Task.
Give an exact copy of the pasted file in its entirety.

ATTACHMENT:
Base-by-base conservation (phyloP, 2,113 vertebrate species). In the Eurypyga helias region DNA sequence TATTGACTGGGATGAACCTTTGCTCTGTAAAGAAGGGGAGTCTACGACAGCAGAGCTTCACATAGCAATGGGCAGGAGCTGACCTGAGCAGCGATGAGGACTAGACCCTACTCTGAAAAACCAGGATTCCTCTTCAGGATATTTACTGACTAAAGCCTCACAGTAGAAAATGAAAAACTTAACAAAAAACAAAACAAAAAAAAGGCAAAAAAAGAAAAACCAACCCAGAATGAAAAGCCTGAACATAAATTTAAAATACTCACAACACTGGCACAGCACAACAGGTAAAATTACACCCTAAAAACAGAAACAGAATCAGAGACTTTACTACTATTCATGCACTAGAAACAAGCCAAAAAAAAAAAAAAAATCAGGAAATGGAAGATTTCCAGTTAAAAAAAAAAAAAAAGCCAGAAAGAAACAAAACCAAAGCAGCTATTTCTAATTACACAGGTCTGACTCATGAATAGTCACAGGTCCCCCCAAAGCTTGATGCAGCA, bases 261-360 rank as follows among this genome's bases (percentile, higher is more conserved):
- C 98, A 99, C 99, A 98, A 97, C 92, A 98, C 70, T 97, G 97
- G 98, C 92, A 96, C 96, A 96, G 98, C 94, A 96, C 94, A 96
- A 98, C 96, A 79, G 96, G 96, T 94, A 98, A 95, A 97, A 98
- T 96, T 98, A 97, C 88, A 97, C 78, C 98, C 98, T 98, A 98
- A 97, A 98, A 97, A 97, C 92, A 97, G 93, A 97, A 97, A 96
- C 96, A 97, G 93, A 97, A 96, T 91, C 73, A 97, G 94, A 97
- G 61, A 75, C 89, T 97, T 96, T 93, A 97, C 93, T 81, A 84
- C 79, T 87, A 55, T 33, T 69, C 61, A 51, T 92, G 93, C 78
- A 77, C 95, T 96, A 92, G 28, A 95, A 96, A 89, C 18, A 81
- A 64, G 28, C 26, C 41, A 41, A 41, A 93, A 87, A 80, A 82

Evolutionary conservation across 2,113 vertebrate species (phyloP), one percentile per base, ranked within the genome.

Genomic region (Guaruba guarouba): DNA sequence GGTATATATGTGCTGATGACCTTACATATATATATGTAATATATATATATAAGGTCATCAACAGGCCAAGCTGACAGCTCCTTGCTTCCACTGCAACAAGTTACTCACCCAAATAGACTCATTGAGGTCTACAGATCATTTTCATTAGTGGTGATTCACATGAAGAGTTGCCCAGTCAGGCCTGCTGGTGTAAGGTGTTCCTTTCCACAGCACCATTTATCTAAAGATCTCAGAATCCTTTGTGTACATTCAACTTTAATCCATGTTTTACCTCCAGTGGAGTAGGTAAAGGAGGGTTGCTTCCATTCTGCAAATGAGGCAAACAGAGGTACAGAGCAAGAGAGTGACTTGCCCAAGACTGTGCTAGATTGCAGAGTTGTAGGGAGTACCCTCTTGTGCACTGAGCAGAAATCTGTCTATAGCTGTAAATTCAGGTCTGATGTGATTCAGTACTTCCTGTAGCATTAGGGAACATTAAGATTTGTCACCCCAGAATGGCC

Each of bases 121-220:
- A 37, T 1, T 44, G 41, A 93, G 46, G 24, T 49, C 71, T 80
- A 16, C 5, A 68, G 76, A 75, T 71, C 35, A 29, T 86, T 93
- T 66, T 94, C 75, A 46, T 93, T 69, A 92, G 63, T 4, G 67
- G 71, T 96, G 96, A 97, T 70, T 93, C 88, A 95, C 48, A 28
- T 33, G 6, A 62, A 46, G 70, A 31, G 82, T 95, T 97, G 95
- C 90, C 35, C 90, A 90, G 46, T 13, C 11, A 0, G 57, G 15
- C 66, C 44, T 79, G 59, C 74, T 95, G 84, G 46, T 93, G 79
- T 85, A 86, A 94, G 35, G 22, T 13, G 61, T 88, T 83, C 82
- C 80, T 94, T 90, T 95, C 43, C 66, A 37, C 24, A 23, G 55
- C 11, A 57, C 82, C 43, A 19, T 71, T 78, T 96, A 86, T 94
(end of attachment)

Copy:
Base-by-base conservation (phyloP, 2,113 vertebrate species). In the Eurypyga helias region DNA sequence TATTGACTGGGATGAACCTTTGCTCTGTAAAGAAGGGGAGTCTACGACAGCAGAGCTTCACATAGCAATGGGCAGGAGCTGACCTGAGCAGCGATGAGGACTAGACCCTACTCTGAAAAACCAGGATTCCTCTTCAGGATATTTACTGACTAAAGCCTCACAGTAGAAAATGAAAAACTTAACAAAAAACAAAACAAAAAAAAGGCAAAAAAAGAAAAACCAACCCAGAATGAAAAGCCTGAACATAAATTTAAAATACTCACAACACTGGCACAGCACAACAGGTAAAATTACACCCTAAAAACAGAAACAGAATCAGAGACTTTACTACTATTCATGCACTAGAAACAAGCCAAAAAAAAAAAAAAAATCAGGAAATGGAAGATTTCCAGTTAAAAAAAAAAAAAAAGCCAGAAAGAAACAAAACCAAAGCAGCTATTTCTAATTACACAGGTCTGACTCATGAATAGTCACAGGTCCCCCCAAAGCTTGATGCAGCA, bases 261-360 rank as follows among this genome's bases (percentile, higher is more conserved):
- C 98, A 99, C 99, A 98, A 97, C 92, A 98, C 70, T 97, G 97
- G 98, C 92, A 96, C 96, A 96, G 98, C 94, A 96, C 94, A 96
- A 98, C 96, A 79, G 96, G 96, T 94, A 98, A 95, A 97, A 98
- T 96, T 98, A 97, C 88, A 97, C 78, C 98, C 98, T 98, A 98
- A 97, A 98, A 97, A 97, C 92, A 97, G 93, A 97, A 97, A 96
- C 96, A 97, G 93, A 97, A 96, T 91, C 73, A 97, G 94, A 97
- G 61, A 75, C 89, T 97, T 96, T 93, A 97, C 93, T 81, A 84
- C 79, T 87, A 55, T 33, T 69, C 61, A 51, T 92, G 93, C 78
- A 77, C 95, T 96, A 92, G 28, A 95, A 96, A 89, C 18, A 81
- A 64, G 28, C 26, C 41, A 41, A 41, A 93, A 87, A 80, A 82

Evolutionary conservation across 2,113 vertebrate species (phyloP), one percentile per base, ranked within the genome.

Genomic region (Guaruba guarouba): DNA sequence GGTATATATGTGCTGATGACCTTACATATATATATGTAATATATATATATAAGGTCATCAACAGGCCAAGCTGACAGCTCCTTGCTTCCACTGCAACAAGTTACTCACCCAAATAGACTCATTGAGGTCTACAGATCATTTTCATTAGTGGTGATTCACATGAAGAGTTGCCCAGTCAGGCCTGCTGGTGTAAGGTGTTCCTTTCCACAGCACCATTTATCTAAAGATCTCAGAATCCTTTGTGTACATTCAACTTTAATCCATGTTTTACCTCCAGTGGAGTAGGTAAAGGAGGGTTGCTTCCATTCTGCAAATGAGGCAAACAGAGGTACAGAGCAAGAGAGTGACTTGCCCAAGACTGTGCTAGATTGCAGAGTTGTAGGGAGTACCCTCTTGTGCACTGAGCAGAAATCTGTCTATAGCTGTAAATTCAGGTCTGATGTGATTCAGTACTTCCTGTAGCATTAGGGAACATTAAGATTTGTCACCCCAGAATGGCC

Each of bases 121-220:
- A 37, T 1, T 44, G 41, A 93, G 46, G 24, T 49, C 71, T 80
- A 16, C 5, A 68, G 76, A 75, T 71, C 35, A 29, T 86, T 93
- T 66, T 94, C 75, A 46, T 93, T 69, A 92, G 63, T 4, G 67
- G 71, T 96, G 96, A 97, T 70, T 93, C 88, A 95, C 48, A 28
- T 33, G 6, A 62, A 46, G 70, A 31, G 82, T 95, T 97, G 95
- C 90, C 35, C 90, A 90, G 46, T 13, C 11, A 0, G 57, G 15
- C 66, C 44, T 79, G 59, C 74, T 95, G 84, G 46, T 93, G 79
- T 85, A 86, A 94, G 35, G 22, T 13, G 61, T 88, T 83, C 82
- C 80, T 94, T 90, T 95, C 43, C 66, A 37, C 24, A 23, G 55
- C 11, A 57, C 82, C 43, A 19, T 71, T 78, T 96, A 86, T 94